In response to the critical need for the Delaware aqueduct in New York state to shut down for necessary repairs, American Standard provided the water-saving plumbing solution ― and helped the environment, all at the same time.
Carrying nearly half of New York City’s water, the aqueduct’s upcoming closure presented a serious problem. In response, officials at the New York City Department of Environmental Protection (DEP) developed a water demand management plan aimed at saving 25 million gallons of water per day. They identified the New York Department of Education (DOE) ― with its 1,300 facilities serving 1.1 million students ― as a target for achieving significant water efficiencies.
“One of the biggest ways to save water is by replacing old, inefficient toilet fixtures,” said Ben Huff, DEP project manager. “We estimated that by replacing the DOE’s roughly 30,000 fixtures, we could save about four million gallons of water per day.”
The initiative began in 2016 with the goal of replacing water-guzzling fixtures in the 500 largest DOE buildings. The existing toilets, dating back to the pre-1980s, flushed at 5.0 gallons per flush (gpf), consuming nearly four times the preferred high-efficiency 1.28 (gpf) of toilet models generally installed today. However, the existing 3-bolt wall-mounted models in NYC schools presented a unique retrofit challenge: replacing them would potentially involve breaking wall tiles for drilling of additional bolts. That’s where American Standard provided the optimum solution.
In order to simplify the remodeling project, the DOE and DEP selected the American Standard 3-bolt model Rapidway elongated commercial toilet, known for its durability and high performance, for this high traffic public school setting.
“The DOE trusted our brand, but also had a practical, water- and labor-saving need for efficient, 3-bolt models,” explained Michelle Roberts, senior national multi-unit segment leader for LIXIL Americas, the division under which American Standard operates.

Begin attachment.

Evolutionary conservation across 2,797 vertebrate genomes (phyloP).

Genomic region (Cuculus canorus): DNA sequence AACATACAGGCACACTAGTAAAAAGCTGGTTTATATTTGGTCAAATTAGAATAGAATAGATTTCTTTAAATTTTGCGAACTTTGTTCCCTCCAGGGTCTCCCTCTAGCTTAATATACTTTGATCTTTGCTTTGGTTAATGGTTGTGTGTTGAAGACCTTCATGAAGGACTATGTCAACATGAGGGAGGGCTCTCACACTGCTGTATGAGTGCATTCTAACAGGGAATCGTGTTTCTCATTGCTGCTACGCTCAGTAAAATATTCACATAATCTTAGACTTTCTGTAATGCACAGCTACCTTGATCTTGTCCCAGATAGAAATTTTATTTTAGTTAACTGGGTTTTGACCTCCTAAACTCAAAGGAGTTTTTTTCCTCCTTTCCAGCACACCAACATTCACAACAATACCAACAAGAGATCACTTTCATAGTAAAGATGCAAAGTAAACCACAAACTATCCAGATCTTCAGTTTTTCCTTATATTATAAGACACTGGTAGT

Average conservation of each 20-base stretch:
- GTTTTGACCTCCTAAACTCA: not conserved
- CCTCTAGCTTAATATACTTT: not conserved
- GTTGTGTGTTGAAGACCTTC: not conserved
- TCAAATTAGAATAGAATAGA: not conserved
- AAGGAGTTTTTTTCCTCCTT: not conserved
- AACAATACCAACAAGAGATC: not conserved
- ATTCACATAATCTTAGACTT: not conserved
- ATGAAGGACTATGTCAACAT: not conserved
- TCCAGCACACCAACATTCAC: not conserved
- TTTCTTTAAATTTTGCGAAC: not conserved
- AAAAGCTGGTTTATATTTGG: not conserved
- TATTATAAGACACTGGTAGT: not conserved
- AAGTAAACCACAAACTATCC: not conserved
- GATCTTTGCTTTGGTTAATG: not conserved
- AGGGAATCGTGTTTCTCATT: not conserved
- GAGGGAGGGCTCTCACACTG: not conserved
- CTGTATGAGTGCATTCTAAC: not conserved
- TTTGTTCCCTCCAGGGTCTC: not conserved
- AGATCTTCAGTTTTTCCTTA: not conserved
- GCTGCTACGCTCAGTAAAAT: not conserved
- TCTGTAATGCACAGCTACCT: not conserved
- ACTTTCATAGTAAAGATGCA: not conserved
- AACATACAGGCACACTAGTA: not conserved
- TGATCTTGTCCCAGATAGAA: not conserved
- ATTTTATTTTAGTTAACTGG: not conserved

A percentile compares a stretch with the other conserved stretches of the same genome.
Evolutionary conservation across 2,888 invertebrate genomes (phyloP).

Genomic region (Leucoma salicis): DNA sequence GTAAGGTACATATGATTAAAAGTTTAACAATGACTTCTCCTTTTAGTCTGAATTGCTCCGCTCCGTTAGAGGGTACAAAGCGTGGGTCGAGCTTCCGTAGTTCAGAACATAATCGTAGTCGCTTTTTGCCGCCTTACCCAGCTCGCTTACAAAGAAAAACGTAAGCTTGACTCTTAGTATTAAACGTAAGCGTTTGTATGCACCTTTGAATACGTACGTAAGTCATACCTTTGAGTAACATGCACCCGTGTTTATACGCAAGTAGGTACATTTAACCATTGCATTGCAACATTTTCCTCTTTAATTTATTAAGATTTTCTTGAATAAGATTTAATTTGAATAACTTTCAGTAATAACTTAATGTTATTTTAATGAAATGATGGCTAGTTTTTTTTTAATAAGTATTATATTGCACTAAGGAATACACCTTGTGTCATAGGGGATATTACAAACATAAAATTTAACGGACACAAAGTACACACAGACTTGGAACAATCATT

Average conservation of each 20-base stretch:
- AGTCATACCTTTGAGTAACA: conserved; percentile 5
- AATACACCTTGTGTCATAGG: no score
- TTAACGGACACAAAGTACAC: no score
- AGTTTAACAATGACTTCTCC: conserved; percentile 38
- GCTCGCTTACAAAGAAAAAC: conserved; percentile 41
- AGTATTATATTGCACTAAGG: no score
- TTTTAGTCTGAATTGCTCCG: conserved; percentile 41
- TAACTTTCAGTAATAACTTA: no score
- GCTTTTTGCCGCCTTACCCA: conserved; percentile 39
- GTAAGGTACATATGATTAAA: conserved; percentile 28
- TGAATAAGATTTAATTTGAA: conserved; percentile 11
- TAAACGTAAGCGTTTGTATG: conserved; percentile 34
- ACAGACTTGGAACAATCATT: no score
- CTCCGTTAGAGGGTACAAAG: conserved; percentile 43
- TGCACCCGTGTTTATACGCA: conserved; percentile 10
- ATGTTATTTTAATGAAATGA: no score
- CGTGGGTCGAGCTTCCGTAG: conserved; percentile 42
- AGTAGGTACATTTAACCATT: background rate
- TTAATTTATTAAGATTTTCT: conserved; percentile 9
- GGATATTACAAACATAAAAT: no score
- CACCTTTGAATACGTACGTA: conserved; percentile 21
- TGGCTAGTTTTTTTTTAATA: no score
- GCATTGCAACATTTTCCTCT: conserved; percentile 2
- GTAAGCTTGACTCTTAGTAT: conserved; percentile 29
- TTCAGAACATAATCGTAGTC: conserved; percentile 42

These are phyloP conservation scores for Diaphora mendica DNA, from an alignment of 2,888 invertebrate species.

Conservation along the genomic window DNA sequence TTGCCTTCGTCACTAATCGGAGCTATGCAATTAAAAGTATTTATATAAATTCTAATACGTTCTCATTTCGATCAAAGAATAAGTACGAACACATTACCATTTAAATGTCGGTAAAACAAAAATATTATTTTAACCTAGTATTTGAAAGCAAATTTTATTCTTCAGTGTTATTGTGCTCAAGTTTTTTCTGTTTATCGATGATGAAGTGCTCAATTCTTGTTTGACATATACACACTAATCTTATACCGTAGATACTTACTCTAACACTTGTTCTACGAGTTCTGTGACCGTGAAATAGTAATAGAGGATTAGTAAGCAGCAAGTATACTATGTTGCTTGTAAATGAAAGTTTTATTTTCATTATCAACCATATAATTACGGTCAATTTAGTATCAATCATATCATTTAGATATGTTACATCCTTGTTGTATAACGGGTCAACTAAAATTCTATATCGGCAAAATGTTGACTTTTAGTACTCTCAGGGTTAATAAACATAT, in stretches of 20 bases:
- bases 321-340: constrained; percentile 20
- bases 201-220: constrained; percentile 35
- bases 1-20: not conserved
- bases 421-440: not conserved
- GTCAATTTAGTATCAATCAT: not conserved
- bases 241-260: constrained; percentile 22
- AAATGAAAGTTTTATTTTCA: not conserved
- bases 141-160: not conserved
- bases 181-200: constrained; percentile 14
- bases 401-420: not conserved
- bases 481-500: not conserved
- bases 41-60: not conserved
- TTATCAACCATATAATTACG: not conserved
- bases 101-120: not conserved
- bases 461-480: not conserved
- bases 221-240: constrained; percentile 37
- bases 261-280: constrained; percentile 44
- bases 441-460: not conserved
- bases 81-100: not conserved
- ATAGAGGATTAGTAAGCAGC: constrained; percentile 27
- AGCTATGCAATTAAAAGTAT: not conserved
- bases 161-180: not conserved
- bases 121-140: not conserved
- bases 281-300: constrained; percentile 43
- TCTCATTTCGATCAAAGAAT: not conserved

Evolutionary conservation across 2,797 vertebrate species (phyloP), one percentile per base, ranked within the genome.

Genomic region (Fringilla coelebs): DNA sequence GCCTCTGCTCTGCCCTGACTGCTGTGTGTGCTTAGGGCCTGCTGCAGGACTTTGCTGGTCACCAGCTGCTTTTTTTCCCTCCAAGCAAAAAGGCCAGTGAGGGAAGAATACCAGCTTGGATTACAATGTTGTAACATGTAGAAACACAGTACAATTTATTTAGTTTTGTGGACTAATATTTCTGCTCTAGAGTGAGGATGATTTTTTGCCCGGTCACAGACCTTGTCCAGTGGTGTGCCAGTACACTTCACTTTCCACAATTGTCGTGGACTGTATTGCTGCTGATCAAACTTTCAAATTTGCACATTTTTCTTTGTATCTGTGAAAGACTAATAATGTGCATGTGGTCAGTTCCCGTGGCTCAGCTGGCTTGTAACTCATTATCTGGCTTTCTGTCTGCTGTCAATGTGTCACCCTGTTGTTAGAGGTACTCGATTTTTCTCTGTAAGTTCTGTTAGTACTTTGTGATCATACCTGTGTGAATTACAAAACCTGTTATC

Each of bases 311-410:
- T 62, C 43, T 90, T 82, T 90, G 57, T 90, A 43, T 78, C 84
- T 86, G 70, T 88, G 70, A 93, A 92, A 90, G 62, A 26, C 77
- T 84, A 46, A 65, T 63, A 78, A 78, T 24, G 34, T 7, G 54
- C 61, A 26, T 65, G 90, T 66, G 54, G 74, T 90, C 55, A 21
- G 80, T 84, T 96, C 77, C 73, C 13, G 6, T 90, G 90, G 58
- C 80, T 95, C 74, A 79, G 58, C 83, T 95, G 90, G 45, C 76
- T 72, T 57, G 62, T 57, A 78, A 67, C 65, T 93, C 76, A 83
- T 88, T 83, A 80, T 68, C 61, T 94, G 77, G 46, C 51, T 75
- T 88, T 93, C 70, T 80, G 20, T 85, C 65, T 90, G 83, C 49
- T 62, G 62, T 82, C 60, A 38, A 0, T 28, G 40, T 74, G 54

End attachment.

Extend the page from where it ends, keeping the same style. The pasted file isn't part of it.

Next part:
Plus, the wall-hung Rapidway toilets are ADA-compliant, making them easier, safer, and more comfortable to use for students and faculty with limited mobility. Helping achieve the water reduction goal for the city, these toilets were installed with 1.28 gpf flush valves, resulting in a roughly 75 percent reduction in water usage.
A New Life for Old Toilets
Before the new, water-efficient Rapidway toilets could go in, the old, 5.0 gpf models had to come out. Rather than consign these thousands of chinaware fixtures to a landfill, the DEP developed a sustainable, environmentally-friendly solution that was a win-win for all involved. A concurrent initiative was underway to build an oyster reef at nearby Jamaica Bay on Long Island. The Office of Ecological Services proposed that the porcelain from the old toilets could be crushed and used as a base for this oyster reef, which would help prevent erosion and act as a natural water filter.
Both the DEP and DOE liked the idea of the fixtures having a second life to benefit the environment. But preparing the chinaware for its new purpose was not as simple as merely smashing the toilets to bits. Workers first power washed the used toilets to eliminate as much dirt as possible; then they removed all metal and plastic parts; and then they smashed the porcelain into pieces, in the correct size to work best as the oyster bed base. The last step involved leaving the heaps of broken toilet porcelain out in the rain and sunlight for further cleansing. Although it was a labor-intensive process, it did produce the ideal material for the Jamaica Bay oyster reef, which is currently in place and growing.
Building Bioswales from Porcelain With more porcelain collected than was needed for the oyster reef, the Office of Green Infrastructure proposed another sustainable solution. As part of its environmentally-friendly landscape design, New York City has been creating thousands of bioswales throughout the community. These urban rain gardens, traditionally filled with crushed stone, are part of a stormwater management system that aims to collect water runoff from the street. The clean, broken-up toilet pieces could serve the same purpose, being very similar in quality, size and shape as the crushed stone requirements. By allowing excess water to soak naturally into the ground, the crushed porcelain now helps prevent sewer overflow that can be harmful to the New York harbor water quality. The used toilets received a second life and now play an important role in preventing flooding and erosion.
Sustainability is Ongoing Currently, the effort to replace all 30,000 chinaware fixtures in the DOE facilities is ongoing in New York City. The DEP has set a goal of replacing fixtures in another 80 to 100 schools through 2018. All the hard work is made easier with the knowledge that it’s for a good cause. While the new, high-efficiency fixtures from American Standard reduce water usage in New York’s schools, the remnants from the old toilets will help preserve the environment on the city’s streets and shores.